[0048] The invention also provides polynucleotides which encode the hLPAAT polypeptides of the invention. As used herein, “polynucleotide” refers to a polymer of deoxyribonucleotides or ribonucleotides in the form of a separate fragment or as a component of a larger construct.

[0049] Polynucleotide sequences of the invention include DNA, RNA and cDNA sequences. Preferably, the polynucleotide sequences encoding hLPAAT are the sequences of: SEQ ID NO. 1 for hLPAATα; SEQ ID NO. 7 for LPAATβ; FIG. 9 for hLPAATγ1 ; FIG. 10 for hLPAATγ2; and FIG. 11 for hLPAATδ. DNA sequences of the present invention can be obtained by several methods. For example, the DNA can be isolated using hybridization procedures which are known in the art. Such hybridization procedures include, for example, hybridization of probes to genornic or cDNA libraries to detect shared nucleotide sequences, antibody screening of expression libraries to detect shared structural features, such as a common antigenic epitope, and synthesis by the polymerase chain reaction (PCR).

[0050] Hybridization procedures are useful for screening of recombinant clones by using labeled mixed synthetic oligonucleotide probes, wherein each probe is potentially the complete complement of a specific DNA sequence in a hybridization sample which includes a heterogeneous mixture of denatured double-stranded DNA. For such screening, hybridization is preferably performed on either single-stranded DNA or denatured double-stranded DNA. Hybridization is particularly useful for detection of cDNA clones derived from sources where an extremely low amount of MRNA sequences relating to the polypeptide of interest are present. Using stringent hybridization conditions directed to avoid non-specific binding, it is possible to allow an autoradiographic visualization of a specific cDNA clone by the hybridization of the target DNA to that single probe in the mixture, which is its complement (Wallace et al. Nucl. Acid Res. 9:879, 1981). Stringent conditions preferably include high stringency conditions. See, for example, Maniatis et al, Molecular Cloning (A Laboratory Manual), Cold Spring Harbor Laboratory, pages 387-389, 1982. One such high stringency hybridization condition is, for example, 4× SSC at 65° C., followed by washing in 0.1× SSC at 65° C. for thirty minutes. Alternatively, another high stringency hybridization condition is in 50% formamide, 4× SSC at 42° C.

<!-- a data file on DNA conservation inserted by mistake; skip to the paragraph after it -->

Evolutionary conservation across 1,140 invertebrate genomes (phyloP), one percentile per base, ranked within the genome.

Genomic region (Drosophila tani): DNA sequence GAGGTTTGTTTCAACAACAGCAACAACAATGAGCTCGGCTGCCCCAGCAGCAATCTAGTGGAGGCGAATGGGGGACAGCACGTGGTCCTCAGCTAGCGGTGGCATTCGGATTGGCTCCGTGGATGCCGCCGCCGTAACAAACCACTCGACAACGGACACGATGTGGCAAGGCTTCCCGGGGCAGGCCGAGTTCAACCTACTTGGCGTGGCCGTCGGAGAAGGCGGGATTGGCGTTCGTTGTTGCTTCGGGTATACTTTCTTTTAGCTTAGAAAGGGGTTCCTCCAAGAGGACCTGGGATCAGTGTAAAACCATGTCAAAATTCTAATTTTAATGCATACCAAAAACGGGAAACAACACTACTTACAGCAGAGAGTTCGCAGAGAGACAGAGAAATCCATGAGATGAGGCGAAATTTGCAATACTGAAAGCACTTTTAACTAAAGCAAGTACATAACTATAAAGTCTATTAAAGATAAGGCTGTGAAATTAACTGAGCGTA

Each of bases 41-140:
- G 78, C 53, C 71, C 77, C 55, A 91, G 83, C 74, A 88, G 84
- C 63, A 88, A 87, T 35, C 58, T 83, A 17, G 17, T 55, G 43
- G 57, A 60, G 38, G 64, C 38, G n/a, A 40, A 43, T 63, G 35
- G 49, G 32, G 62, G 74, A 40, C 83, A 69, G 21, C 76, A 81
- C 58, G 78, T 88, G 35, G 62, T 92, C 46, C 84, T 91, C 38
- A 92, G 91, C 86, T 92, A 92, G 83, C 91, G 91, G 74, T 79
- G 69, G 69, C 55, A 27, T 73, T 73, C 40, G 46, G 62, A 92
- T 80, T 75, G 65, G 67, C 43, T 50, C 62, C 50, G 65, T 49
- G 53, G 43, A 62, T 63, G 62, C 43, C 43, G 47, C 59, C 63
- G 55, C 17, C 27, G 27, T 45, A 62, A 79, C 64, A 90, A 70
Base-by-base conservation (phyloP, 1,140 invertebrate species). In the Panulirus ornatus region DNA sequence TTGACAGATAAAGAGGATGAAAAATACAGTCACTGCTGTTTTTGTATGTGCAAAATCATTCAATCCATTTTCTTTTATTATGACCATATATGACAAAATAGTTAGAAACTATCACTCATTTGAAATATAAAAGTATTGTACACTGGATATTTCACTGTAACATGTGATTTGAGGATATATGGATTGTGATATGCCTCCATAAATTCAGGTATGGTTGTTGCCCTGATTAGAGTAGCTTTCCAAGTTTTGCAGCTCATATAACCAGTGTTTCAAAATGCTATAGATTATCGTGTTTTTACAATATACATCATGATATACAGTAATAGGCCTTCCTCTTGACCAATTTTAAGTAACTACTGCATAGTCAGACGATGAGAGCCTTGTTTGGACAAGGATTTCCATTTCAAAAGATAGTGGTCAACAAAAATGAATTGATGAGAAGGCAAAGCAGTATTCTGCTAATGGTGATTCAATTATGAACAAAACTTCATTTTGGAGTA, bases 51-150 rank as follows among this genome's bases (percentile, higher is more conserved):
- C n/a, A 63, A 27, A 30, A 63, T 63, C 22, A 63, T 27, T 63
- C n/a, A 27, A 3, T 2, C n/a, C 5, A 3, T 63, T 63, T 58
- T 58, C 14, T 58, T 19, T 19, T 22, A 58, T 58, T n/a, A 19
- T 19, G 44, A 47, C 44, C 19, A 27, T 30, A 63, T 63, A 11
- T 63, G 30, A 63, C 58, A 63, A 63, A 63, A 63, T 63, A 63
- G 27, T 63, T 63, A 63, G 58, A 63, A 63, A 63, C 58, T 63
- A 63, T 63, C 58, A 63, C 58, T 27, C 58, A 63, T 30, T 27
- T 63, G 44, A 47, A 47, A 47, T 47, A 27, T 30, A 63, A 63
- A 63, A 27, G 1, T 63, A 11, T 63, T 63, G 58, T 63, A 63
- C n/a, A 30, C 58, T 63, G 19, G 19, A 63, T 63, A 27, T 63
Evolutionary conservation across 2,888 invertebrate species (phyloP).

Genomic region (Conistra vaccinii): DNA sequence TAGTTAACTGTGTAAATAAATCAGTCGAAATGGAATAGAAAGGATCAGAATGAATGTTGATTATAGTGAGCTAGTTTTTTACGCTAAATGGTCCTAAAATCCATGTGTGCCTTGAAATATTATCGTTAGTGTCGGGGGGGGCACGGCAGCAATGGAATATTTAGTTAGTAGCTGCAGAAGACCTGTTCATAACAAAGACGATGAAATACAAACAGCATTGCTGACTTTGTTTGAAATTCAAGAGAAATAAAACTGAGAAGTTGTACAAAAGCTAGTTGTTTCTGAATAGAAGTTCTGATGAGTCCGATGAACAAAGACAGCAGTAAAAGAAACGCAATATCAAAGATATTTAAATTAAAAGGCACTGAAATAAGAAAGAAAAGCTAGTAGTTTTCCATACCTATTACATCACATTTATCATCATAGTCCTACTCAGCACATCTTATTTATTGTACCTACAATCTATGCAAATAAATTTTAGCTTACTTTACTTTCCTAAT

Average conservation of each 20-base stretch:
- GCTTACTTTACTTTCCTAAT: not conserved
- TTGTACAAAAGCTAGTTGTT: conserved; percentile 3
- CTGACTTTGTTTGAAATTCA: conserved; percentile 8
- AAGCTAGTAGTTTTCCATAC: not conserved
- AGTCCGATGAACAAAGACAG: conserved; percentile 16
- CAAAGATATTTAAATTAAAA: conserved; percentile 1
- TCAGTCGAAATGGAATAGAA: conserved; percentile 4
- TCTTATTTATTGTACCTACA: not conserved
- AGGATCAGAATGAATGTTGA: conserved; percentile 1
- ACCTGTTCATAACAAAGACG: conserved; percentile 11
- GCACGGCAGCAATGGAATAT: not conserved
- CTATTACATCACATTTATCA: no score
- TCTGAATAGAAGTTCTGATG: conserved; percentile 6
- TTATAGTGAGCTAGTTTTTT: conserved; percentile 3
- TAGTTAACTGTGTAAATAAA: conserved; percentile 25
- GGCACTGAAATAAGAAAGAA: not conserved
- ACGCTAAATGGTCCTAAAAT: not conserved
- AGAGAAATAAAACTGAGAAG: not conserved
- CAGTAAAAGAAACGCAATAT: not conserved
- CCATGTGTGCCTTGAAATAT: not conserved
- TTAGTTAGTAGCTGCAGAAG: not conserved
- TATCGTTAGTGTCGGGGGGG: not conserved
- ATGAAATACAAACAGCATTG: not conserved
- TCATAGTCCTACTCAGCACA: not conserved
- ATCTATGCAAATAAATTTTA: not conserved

[0051] The development of specific DNA sequences encoding hLPAAT can also be obtained by isolation of double-stranded DNA sequences from the genomic DNA, chemical manufacture of a DNA sequence to provide the necessary codons for the polypeptide of interest, and in vitro synthesis of a double-stranded DNA sequence by reverse transcription of mRNA isolated for a eukaryotic donor cell. In the latter case, a double-stranded DNA complement of mRNA is eventually formed which is generally referred to as cDNA. Of these three methods for developing specific DNA sequences for use in recombinant procedures, the isolation of genomic DNA isolates is the least common. This is especially true when it is desirable to obtain the microbial expression of mammalian polypeptides due to the presence of introns.

[0052] The synthesis of DNA sequences is frequently a method that is preferred when the entire sequence of amino acids residues of the desired polypeptide product is known. When the entire sequence of amino acid residues of the desired polypeptide is not known, direct synthesis of DNA sequences is not possible and it is desirable to synthesize cDNA sequences. cDNA sequence isolation can be done, for example, by formation of plasmid- or phage-carrying cDNA libraries which are derived from reverse transcription of mRNA. mRNA is abundant in donor cells that have high levels of genetic expression. In the event of lower levels of expression, PCR techniques are preferred. When a significant portion of the amino acid sequence is known, production of labeled single or double stranded DNA or RNA probe sequences duplicating a sequence putatively present in the target cDNA may be employed in DNA/DNA hybridization procedures, carried out on cloned copies of the cDNA (denatured into a single-stranded form) (Jay et al., Nucl. Acid Res. 11:2325, 1983).